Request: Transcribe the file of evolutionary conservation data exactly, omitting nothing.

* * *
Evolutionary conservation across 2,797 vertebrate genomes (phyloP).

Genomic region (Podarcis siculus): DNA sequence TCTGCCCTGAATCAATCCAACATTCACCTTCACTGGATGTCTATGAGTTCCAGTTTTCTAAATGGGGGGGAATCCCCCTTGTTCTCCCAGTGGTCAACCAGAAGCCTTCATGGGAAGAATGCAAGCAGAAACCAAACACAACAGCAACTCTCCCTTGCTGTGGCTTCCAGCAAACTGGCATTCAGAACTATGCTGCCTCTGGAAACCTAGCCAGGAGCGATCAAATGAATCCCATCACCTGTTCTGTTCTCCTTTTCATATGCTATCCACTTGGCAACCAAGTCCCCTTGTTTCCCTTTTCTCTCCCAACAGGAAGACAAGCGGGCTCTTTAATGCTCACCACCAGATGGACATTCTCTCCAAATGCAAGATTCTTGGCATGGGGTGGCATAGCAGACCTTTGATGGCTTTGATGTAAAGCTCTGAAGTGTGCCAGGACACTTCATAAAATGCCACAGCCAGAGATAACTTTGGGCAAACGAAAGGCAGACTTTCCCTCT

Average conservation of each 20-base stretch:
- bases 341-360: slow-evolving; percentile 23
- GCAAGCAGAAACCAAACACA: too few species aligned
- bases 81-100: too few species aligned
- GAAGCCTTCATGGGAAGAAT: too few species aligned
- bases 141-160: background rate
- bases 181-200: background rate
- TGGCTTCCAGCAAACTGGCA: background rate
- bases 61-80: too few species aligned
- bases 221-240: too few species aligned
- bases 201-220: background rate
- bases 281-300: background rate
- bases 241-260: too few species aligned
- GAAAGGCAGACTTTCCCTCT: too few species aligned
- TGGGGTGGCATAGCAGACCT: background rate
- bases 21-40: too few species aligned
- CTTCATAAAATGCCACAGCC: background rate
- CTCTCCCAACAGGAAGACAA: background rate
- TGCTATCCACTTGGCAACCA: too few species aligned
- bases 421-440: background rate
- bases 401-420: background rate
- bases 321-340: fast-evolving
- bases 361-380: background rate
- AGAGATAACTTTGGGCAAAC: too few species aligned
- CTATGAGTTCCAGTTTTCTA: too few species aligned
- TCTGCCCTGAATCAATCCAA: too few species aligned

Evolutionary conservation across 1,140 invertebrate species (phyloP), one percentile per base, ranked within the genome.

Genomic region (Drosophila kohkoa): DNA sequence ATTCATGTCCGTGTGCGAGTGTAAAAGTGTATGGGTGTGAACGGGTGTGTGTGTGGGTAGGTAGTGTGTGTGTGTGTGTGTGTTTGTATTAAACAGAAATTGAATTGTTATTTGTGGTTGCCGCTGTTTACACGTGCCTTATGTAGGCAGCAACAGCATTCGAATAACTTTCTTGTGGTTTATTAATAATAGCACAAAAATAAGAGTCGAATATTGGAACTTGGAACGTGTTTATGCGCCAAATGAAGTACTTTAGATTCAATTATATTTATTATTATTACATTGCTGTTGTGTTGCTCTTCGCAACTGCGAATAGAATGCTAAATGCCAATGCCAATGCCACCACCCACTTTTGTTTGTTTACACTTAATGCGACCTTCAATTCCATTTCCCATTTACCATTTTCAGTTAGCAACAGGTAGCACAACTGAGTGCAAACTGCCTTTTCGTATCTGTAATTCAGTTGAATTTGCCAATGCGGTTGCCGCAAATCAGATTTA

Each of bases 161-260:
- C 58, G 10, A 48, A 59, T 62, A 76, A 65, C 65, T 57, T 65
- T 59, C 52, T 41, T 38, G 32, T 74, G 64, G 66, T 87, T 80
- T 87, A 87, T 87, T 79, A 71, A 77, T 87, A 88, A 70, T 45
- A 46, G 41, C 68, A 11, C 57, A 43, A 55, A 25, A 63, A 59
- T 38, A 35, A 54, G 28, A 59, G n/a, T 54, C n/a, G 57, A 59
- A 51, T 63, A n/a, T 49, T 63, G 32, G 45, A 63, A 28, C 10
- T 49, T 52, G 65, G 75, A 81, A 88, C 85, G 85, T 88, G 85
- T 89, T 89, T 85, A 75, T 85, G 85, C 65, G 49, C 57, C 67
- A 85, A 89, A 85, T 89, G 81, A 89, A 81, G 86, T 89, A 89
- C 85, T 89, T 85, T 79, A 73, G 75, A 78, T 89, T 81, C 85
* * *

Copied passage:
Evolutionary conservation across 2,797 vertebrate genomes (phyloP).

Genomic region (Podarcis siculus): DNA sequence TCTGCCCTGAATCAATCCAACATTCACCTTCACTGGATGTCTATGAGTTCCAGTTTTCTAAATGGGGGGGAATCCCCCTTGTTCTCCCAGTGGTCAACCAGAAGCCTTCATGGGAAGAATGCAAGCAGAAACCAAACACAACAGCAACTCTCCCTTGCTGTGGCTTCCAGCAAACTGGCATTCAGAACTATGCTGCCTCTGGAAACCTAGCCAGGAGCGATCAAATGAATCCCATCACCTGTTCTGTTCTCCTTTTCATATGCTATCCACTTGGCAACCAAGTCCCCTTGTTTCCCTTTTCTCTCCCAACAGGAAGACAAGCGGGCTCTTTAATGCTCACCACCAGATGGACATTCTCTCCAAATGCAAGATTCTTGGCATGGGGTGGCATAGCAGACCTTTGATGGCTTTGATGTAAAGCTCTGAAGTGTGCCAGGACACTTCATAAAATGCCACAGCCAGAGATAACTTTGGGCAAACGAAAGGCAGACTTTCCCTCT

Average conservation of each 20-base stretch:
- bases 341-360: slow-evolving; percentile 23
- GCAAGCAGAAACCAAACACA: too few species aligned
- bases 81-100: too few species aligned
- GAAGCCTTCATGGGAAGAAT: too few species aligned
- bases 141-160: background rate
- bases 181-200: background rate
- TGGCTTCCAGCAAACTGGCA: background rate
- bases 61-80: too few species aligned
- bases 221-240: too few species aligned
- bases 201-220: background rate
- bases 281-300: background rate
- bases 241-260: too few species aligned
- GAAAGGCAGACTTTCCCTCT: too few species aligned
- TGGGGTGGCATAGCAGACCT: background rate
- bases 21-40: too few species aligned
- CTTCATAAAATGCCACAGCC: background rate
- CTCTCCCAACAGGAAGACAA: background rate
- TGCTATCCACTTGGCAACCA: too few species aligned
- bases 421-440: background rate
- bases 401-420: background rate
- bases 321-340: fast-evolving
- bases 361-380: background rate
- AGAGATAACTTTGGGCAAAC: too few species aligned
- CTATGAGTTCCAGTTTTCTA: too few species aligned
- TCTGCCCTGAATCAATCCAA: too few species aligned

Evolutionary conservation across 1,140 invertebrate species (phyloP), one percentile per base, ranked within the genome.

Genomic region (Drosophila kohkoa): DNA sequence ATTCATGTCCGTGTGCGAGTGTAAAAGTGTATGGGTGTGAACGGGTGTGTGTGTGGGTAGGTAGTGTGTGTGTGTGTGTGTGTTTGTATTAAACAGAAATTGAATTGTTATTTGTGGTTGCCGCTGTTTACACGTGCCTTATGTAGGCAGCAACAGCATTCGAATAACTTTCTTGTGGTTTATTAATAATAGCACAAAAATAAGAGTCGAATATTGGAACTTGGAACGTGTTTATGCGCCAAATGAAGTACTTTAGATTCAATTATATTTATTATTATTACATTGCTGTTGTGTTGCTCTTCGCAACTGCGAATAGAATGCTAAATGCCAATGCCAATGCCACCACCCACTTTTGTTTGTTTACACTTAATGCGACCTTCAATTCCATTTCCCATTTACCATTTTCAGTTAGCAACAGGTAGCACAACTGAGTGCAAACTGCCTTTTCGTATCTGTAATTCAGTTGAATTTGCCAATGCGGTTGCCGCAAATCAGATTTA

Each of bases 161-260:
- C 58, G 10, A 48, A 59, T 62, A 76, A 65, C 65, T 57, T 65
- T 59, C 52, T 41, T 38, G 32, T 74, G 64, G 66, T 87, T 80
- T 87, A 87, T 87, T 79, A 71, A 77, T 87, A 88, A 70, T 45
- A 46, G 41, C 68, A 11, C 57, A 43, A 55, A 25, A 63, A 59
- T 38, A 35, A 54, G 28, A 59, G n/a, T 54, C n/a, G 57, A 59
- A 51, T 63, A n/a, T 49, T 63, G 32, G 45, A 63, A 28, C 10
- T 49, T 52, G 65, G 75, A 81, A 88, C 85, G 85, T 88, G 85
- T 89, T 89, T 85, A 75, T 85, G 85, C 65, G 49, C 57, C 67
- A 85, A 89, A 85, T 89, G 81, A 89, A 81, G 86, T 89, A 89
- C 85, T 89, T 85, T 79, A 73, G 75, A 78, T 89, T 81, C 85